Robert Guzman is a 54-year-old Native American who found a new life as an artist and amateur counselor in prison.
His bloodline includes Ute, Blackfoot, and Mexican. He arrived at San Quentin in 2019. Throughout his 21 years of incarceration, Guzman honed skills he developed as a young boy working with leather, beads, paints, and woodcarvings — talents he learned first from family, and then different members of his community.
“As a little kid, my grandma taught me how to sew. After that, I saw other people doing bead and leatherwork. It called to my heart,” Guzman said. “I was about 10 or 11 years when I started woodcarving, and my dad taught me how to use hammers and chisels to carve wood figurines such as bears and birds.
“My dad was the greatest inspiration to me for beadwork. He taught me leather crafting, and how to make necklaces and bracelets from jade and sapphire. We would buy the stones rough (meaning, stones we had to polish and shape) before we set them on a belt or necklace.”
After his parents’ divorce, the effects of their separation made Robert see the world differently. He said he faced many hardships growing up and being hurt as a child left him feeling empty and alone. “It’s like food. You need food to survive. Beading was like nourishment to me. It was my time for prayer and ceremony.”
Robert realized he needed to change when, as he reflected on his past, the devastating pain he caused his victims deeply affected him.
“In the process of acknowledging my shame, I broke down from the guilt and overwhelming sadness I felt. That’s when I understood I needed to change and seek help. Today when I build something I’m thinking about my past and present. Those who I offended, how I offended them, and the better choices I could have made. I understand today what I should not do and how not to act,” said Robert.
“It’s about accountability and accepting responsibility for my crimes and my actions. I’m proud to say that I’m now able to give back to society through my beadwork and art teachings with a better understanding of myself.”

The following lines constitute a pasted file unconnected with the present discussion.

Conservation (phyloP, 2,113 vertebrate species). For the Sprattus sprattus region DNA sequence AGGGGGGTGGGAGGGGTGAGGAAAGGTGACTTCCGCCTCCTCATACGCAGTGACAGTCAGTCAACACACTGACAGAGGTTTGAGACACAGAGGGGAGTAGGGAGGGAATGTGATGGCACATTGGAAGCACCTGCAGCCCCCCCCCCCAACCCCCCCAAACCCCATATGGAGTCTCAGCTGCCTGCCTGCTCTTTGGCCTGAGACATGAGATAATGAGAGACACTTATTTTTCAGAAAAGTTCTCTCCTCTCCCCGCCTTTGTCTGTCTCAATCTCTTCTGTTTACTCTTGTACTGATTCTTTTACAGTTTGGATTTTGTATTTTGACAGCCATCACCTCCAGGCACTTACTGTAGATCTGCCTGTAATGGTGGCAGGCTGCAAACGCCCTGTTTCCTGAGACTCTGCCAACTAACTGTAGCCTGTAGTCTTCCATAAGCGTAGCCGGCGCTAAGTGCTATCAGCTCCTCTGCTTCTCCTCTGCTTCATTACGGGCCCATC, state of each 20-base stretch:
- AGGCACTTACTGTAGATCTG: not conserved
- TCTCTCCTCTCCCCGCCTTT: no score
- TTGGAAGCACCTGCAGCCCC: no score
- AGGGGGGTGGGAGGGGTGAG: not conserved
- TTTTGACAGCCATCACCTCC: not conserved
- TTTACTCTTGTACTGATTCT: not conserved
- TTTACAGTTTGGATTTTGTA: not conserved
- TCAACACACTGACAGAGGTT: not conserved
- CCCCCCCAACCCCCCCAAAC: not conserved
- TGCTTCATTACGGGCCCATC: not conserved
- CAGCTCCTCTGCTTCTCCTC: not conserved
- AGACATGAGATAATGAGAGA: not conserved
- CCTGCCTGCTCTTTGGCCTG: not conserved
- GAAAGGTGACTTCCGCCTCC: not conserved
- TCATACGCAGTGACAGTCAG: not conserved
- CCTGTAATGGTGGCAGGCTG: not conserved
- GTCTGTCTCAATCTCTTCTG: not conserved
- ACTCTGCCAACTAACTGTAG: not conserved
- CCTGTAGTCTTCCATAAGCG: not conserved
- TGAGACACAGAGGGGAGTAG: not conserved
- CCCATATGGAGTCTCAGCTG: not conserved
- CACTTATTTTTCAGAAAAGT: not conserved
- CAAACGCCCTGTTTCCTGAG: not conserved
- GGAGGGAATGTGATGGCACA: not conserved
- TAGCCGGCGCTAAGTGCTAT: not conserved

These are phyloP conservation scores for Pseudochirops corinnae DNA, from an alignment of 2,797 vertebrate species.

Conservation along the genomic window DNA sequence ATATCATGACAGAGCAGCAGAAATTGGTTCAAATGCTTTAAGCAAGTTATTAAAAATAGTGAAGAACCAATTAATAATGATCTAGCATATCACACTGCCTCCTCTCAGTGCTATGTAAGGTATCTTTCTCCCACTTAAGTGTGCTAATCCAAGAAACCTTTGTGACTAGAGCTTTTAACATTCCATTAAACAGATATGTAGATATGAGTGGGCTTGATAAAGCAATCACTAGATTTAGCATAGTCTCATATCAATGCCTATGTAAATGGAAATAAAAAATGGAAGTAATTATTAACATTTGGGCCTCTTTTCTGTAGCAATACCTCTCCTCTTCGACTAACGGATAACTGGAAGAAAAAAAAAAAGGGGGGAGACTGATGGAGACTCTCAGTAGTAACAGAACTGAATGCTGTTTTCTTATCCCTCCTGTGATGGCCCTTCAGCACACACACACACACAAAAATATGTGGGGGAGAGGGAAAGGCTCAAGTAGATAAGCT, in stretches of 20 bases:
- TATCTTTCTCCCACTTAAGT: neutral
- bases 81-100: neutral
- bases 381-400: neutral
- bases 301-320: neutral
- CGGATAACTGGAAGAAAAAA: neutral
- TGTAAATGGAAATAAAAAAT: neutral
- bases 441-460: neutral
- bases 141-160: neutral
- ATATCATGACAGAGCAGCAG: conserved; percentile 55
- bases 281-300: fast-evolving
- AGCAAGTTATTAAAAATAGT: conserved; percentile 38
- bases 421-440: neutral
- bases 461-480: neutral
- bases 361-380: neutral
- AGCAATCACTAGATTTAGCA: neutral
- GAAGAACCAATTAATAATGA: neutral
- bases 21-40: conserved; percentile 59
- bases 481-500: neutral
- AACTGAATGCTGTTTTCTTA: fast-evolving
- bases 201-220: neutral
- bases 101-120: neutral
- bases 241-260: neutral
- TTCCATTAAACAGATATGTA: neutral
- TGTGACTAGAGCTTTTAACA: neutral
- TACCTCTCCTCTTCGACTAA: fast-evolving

Today Guzman’s spirituality guides him and is reflected in the warm responses he receives from the men he encounters in San Quentin.
“It’s funny because I don’t look for people to counsel but people come to me seeking advice. They feel like they can trust me with their story. They tell me I understand them and that I am always smiling. They say I see the best in people. I credit it all to my Creator,” said Guzman.
Self-help programs throughout his incarceration have helped Guzman to make better choices in life.
“I took a vow of nonviolence in 2006, which to this day I have been able to continue. Although I’ve been challenged a lot, today I’m able to talk with people. I’m able to ask them questions like ‘what are they going through’ or ‘why they are hurting.’ I’m able to ask myself ‘what can I do to help myself through my life journey and my walk with the Creator.’ And in that, I’ve learned to be a blessing, not a burden.”
Altruism plays a major role in Guzman’s life.
“Through my beadwork, I am able to do giveaways to people who are on a positive path or on their way home from prison. Just to be told ‘thank you for being a friend’ and blessing them with something nice and a prayer satisfies me. My paintings are of a Phoenix, of one who rises from the ashes and is reborn — to protect, bless, and watch over people. I use the four-direction colors of my people so that they will always be protected. It’s not a hobby, it’s a way of life,” he concluded.